As spring arrives, flowers bloom and airborne pollen molecules bring allergy sufferers misery. To kick off the spring season, the Asthma and Allergy Foundation of America released a list of the top 100 U.S. allergy capitals.
Unfortunately for those suffering from hay fever, there is no such thing as a “safe” region (except maybe Antarctica).
Angel Waldron, a spokesperson for the AAFA, says pollen is very difficult to escape.
“We don’t want people to go to extremes and pack up and move from the South,” said Waldron. “You can move from the South to Washington and develop a mold allergy.”
Cities from all different regions across the United States — many with their own specific misery-inducing pollen producers — have made the list. It turns out that Orlando, Fla., is home to a number of oak and cedar trees that have contributed to the city ranking No. 86 on the list.
In Dallas, No. 23, it’s mountain cedar trees and Arizona cypress trees that produce the most pollen. Even the West Coast is well represented, with Los Angeles ranking No.77 due partly to its queen palm trees, and Portland, Ore., ranking No. 98, in part because of its American beech trees.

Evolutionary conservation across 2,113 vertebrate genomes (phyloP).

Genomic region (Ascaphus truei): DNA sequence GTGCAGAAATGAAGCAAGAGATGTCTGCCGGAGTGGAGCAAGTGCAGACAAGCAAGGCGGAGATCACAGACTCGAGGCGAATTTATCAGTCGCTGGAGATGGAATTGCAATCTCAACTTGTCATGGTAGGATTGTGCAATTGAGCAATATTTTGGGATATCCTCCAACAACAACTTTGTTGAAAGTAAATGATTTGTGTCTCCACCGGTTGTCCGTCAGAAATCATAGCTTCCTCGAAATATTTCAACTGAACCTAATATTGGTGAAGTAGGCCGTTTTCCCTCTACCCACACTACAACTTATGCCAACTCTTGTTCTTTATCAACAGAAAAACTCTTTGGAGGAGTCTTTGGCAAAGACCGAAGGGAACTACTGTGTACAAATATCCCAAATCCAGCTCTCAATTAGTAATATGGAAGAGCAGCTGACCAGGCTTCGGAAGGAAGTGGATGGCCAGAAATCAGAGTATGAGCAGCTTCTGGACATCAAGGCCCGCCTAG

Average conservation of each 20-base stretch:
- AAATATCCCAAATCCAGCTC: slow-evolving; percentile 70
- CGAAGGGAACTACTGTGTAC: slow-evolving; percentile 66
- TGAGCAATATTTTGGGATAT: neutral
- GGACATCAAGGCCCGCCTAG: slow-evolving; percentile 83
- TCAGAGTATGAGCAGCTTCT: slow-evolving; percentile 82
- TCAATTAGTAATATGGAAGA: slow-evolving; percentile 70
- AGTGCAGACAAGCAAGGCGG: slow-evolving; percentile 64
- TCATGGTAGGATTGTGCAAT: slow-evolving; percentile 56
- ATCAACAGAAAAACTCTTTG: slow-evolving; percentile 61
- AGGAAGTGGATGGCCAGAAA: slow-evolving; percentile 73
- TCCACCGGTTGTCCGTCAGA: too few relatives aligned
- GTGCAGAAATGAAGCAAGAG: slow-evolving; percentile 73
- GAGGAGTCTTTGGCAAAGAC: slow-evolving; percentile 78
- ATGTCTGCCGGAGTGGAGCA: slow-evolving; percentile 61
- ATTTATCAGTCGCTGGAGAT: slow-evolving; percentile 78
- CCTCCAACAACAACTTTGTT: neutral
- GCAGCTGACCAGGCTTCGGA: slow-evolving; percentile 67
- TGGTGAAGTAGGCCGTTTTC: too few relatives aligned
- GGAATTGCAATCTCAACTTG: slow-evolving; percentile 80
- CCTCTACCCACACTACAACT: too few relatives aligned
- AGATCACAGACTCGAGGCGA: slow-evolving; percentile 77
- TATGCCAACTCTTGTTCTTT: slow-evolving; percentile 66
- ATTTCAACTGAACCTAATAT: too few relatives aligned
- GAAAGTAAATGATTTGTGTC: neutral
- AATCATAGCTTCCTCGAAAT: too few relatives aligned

The AAFA ranked cities based on how much allergy medication people took, the pollen count from last spring and if there was an adequate number of allergists to treat people in the area.
Waldron said after a few seasons of mild winters, the spring allergy season, which is mainly the result of tree pollen, seems to be getting longer.
“It used to be a mid-March to mid-June every year,” said Waldron. “[Last year] there were places in February that had pollen.”
However, if you’re visiting the Southeast, you may want to bring a few extra antihistamines. Nearly all the top 10 spring allergy capitals are located below the Mason-Dixon line, including Baton Rouge, La., Memphis Tenn., and Chattanooga, Tenn.
Jackson, Miss., moved from fourth to first place this year, mainly because of the amount of allergy medications used by the population and the extremely high pollen count from last spring.
Dr. Gailen Marshall, chief of clinical immunology and allergies at the University of Mississippi Medical Center, said he wasn’t surprised to learn that Jackson was the No. 1 springtime allergy capital in the U.S.

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